Knock & Announce Limits?  Richards v. WI (1997)
Richards v. WI (1997): Too broad to say all felony drug warrants required no Knock &
Announce
 Rule: If there is reasonable suspicion that K&A will lead to disruption of evidence
or violence toward cops, no K & A requirement.
What if there are unforeseen circumstances or mistakes while executing a warrant?
Maryland v. Garrison
 Facts – police had warrant for McWebb’s apartment but accidentally entered Garrison’s.
 Held: Can use the evidence to prosecute Harrison, even though the police were never
looking for him in the first place and he wasn’t the subject of the warrant.
o Objective reasonableness standard: so long as the police reasonably
shouldn’t have known that the warrant wasn’t accurately describing the
place to be searched, there isn’t a 4th A violation.
o No suggestion of bad faith on the part of the police here
LA County v. Rettele (2007)
 Facts – police investigating identity theft ring of four African-American men; have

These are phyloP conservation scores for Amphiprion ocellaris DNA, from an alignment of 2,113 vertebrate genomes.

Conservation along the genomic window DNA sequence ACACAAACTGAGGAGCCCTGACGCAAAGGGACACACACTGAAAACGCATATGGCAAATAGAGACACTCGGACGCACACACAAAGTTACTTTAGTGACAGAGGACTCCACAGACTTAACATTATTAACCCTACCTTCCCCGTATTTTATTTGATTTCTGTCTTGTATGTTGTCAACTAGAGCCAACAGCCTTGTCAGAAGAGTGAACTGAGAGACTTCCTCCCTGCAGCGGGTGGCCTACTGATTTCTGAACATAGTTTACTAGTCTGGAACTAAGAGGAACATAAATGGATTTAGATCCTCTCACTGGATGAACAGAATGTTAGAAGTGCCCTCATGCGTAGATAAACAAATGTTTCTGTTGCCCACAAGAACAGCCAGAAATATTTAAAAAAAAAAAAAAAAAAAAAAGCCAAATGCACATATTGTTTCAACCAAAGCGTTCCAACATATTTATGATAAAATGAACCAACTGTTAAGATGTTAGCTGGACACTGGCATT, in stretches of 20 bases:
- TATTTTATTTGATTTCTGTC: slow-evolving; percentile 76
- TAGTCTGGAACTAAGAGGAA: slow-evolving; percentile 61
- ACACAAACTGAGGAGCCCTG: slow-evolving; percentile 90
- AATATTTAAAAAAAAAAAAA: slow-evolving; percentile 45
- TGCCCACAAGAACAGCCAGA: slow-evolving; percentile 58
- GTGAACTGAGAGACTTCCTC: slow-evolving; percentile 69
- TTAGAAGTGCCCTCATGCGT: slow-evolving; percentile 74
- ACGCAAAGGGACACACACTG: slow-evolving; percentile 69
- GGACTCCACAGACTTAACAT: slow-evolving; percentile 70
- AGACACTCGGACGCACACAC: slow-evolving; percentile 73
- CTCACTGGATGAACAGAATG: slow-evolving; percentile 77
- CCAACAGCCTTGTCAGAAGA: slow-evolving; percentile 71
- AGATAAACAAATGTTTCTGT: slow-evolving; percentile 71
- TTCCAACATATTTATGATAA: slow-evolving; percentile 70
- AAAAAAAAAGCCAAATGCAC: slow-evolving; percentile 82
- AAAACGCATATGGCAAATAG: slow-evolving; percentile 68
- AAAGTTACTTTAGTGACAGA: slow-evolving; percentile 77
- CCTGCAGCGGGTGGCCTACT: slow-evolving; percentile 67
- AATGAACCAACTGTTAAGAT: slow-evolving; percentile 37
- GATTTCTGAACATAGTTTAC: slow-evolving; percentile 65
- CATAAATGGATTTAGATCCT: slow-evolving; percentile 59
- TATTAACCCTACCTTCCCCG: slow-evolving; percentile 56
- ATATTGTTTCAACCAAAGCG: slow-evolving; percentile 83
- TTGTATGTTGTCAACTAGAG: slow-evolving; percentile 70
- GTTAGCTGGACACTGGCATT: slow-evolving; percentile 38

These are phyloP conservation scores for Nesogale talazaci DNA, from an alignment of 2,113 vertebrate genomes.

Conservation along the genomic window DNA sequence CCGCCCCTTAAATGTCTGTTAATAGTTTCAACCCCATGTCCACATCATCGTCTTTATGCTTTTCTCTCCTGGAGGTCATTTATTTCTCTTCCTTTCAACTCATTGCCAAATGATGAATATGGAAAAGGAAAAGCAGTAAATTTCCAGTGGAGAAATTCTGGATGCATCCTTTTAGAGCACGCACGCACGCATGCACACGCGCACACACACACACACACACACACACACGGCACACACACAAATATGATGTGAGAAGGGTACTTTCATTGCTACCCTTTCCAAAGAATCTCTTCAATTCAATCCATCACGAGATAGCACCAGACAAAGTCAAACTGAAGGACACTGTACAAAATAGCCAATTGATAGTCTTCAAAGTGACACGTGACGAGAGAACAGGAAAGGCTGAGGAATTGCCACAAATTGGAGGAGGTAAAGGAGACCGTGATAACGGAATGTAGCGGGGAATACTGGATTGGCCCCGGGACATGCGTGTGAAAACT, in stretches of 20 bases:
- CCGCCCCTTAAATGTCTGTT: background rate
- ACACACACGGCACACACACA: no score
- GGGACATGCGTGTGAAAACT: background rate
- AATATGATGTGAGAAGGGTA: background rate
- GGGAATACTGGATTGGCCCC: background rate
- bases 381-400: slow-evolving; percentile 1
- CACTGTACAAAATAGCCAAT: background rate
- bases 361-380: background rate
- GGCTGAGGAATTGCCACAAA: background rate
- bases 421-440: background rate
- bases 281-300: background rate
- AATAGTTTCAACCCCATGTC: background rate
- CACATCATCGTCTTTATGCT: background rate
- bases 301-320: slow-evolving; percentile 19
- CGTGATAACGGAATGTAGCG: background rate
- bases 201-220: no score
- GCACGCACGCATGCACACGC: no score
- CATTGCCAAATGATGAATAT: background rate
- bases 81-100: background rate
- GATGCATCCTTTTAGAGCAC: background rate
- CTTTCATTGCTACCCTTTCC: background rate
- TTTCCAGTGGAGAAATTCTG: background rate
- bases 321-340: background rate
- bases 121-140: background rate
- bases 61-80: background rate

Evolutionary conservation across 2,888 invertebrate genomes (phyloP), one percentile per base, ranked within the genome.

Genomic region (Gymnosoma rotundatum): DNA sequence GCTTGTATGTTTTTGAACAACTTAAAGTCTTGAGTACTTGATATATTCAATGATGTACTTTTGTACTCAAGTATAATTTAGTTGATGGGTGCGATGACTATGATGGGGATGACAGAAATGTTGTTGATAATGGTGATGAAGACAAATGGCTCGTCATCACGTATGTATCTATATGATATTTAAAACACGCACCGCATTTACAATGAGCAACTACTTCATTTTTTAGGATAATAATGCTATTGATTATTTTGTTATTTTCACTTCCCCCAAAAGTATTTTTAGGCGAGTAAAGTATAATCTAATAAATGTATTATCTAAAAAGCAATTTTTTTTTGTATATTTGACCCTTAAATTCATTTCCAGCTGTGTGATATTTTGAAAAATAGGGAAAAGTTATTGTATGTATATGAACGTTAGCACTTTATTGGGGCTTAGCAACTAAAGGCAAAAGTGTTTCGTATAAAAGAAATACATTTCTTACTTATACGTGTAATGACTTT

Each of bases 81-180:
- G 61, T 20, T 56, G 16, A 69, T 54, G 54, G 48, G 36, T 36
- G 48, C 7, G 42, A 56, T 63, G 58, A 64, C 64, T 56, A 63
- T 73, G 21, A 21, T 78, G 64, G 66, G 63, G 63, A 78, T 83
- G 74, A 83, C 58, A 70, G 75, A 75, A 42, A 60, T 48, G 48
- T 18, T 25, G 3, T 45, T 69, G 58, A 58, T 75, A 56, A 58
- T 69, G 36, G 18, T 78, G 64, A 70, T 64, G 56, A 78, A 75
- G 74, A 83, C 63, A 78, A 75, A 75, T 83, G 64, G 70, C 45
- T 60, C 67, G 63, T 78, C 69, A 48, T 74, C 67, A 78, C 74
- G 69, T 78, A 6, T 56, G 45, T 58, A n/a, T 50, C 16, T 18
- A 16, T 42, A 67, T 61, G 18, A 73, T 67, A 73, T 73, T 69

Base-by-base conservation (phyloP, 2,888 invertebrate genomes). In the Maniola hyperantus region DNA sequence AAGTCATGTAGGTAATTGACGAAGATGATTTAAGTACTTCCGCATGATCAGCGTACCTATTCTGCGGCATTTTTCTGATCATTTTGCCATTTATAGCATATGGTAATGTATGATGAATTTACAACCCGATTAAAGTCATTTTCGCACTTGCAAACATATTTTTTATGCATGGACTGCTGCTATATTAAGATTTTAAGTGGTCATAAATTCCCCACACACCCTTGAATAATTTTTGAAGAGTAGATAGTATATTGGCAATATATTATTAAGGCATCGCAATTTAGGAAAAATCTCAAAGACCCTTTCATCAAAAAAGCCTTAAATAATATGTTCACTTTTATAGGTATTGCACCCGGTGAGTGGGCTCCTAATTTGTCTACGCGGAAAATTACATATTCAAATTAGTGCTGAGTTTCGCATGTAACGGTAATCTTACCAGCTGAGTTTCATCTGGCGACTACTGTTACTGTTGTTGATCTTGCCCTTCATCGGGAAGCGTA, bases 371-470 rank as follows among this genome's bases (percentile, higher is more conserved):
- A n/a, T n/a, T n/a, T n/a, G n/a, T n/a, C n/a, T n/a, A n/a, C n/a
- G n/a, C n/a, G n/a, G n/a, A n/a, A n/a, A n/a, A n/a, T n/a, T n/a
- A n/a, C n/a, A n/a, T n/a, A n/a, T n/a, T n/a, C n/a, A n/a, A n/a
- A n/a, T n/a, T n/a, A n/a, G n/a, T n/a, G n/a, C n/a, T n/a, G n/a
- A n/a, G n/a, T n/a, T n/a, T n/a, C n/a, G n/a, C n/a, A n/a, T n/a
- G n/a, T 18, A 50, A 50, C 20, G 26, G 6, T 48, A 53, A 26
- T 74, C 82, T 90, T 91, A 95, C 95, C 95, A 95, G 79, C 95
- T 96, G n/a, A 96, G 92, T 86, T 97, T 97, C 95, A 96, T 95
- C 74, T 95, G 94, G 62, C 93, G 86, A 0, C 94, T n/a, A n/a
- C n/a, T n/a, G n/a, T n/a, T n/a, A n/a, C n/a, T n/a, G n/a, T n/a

warrant to search home of a suspect; know that one suspect has a gun; didn’t know house
had been sold to new family; detained white family even though the suspects were black
 Held: No 4th A violation
o Reiterates reasonableness standard
o It is not uncommon in our country for people of different races to live together
EXCEPTIONS TO THE WARRANT REQUIREMENT
Consider:
 1) Rationale
o why is the exception ok?
 2) Showing need
o what did the gov’t need to show in order to meet the exception?
 3) Scope
o how much can the gov’t do pursuant to the exception?
 SEARCHES INCIDENT TO ARREST
o Chimel v. California (1969)
 Facts – arrested Chimel in house; police searched attic & far corners of the
house
 Held: Exception does not apply in this case
 the rationale for the exception is officer safety and to prevent
the destruction of safety.

Here, the search exceeded the scope of what police were allowed
to do
 Had an arrest, but police had no reason to believe that he would
have run to the attic after he was arrested.